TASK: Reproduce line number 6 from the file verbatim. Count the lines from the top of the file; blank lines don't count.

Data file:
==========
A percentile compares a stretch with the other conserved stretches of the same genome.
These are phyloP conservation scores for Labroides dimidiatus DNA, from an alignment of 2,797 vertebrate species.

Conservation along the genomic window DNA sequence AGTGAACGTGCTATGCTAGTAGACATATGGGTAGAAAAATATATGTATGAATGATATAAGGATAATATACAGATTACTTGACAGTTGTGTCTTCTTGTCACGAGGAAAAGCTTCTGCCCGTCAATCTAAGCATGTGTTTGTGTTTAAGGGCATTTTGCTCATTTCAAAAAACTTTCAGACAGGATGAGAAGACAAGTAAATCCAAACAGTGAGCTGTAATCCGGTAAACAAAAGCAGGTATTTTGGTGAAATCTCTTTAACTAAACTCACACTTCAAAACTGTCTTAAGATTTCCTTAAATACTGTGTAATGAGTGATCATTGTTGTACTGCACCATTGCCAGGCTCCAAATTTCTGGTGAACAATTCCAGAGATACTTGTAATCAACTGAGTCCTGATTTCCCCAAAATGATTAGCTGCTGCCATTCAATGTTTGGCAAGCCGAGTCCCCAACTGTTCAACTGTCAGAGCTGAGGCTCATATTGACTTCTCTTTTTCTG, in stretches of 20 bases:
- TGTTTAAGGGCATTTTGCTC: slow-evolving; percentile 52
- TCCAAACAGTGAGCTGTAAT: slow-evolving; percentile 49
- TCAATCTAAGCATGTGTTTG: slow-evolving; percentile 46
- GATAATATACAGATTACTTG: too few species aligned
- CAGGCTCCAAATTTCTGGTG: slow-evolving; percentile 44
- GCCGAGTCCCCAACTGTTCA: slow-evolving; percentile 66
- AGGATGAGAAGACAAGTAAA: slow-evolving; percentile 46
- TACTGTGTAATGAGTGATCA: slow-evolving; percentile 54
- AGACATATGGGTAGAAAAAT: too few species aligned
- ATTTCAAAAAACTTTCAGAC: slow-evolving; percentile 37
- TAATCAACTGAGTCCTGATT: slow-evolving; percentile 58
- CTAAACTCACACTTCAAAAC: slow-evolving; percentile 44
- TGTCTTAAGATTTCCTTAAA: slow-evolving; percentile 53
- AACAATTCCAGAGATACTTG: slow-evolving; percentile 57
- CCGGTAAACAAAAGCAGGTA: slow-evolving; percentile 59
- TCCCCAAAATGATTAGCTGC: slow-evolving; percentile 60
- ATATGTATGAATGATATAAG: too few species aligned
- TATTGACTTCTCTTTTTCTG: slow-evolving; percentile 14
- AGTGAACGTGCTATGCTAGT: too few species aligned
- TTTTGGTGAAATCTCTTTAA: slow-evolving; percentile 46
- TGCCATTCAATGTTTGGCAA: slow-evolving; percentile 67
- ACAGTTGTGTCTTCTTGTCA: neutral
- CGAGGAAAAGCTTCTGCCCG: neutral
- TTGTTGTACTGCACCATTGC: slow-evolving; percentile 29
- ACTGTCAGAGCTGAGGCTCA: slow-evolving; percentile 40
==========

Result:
- TCAATCTAAGCATGTGTTTG: slow-evolving; percentile 46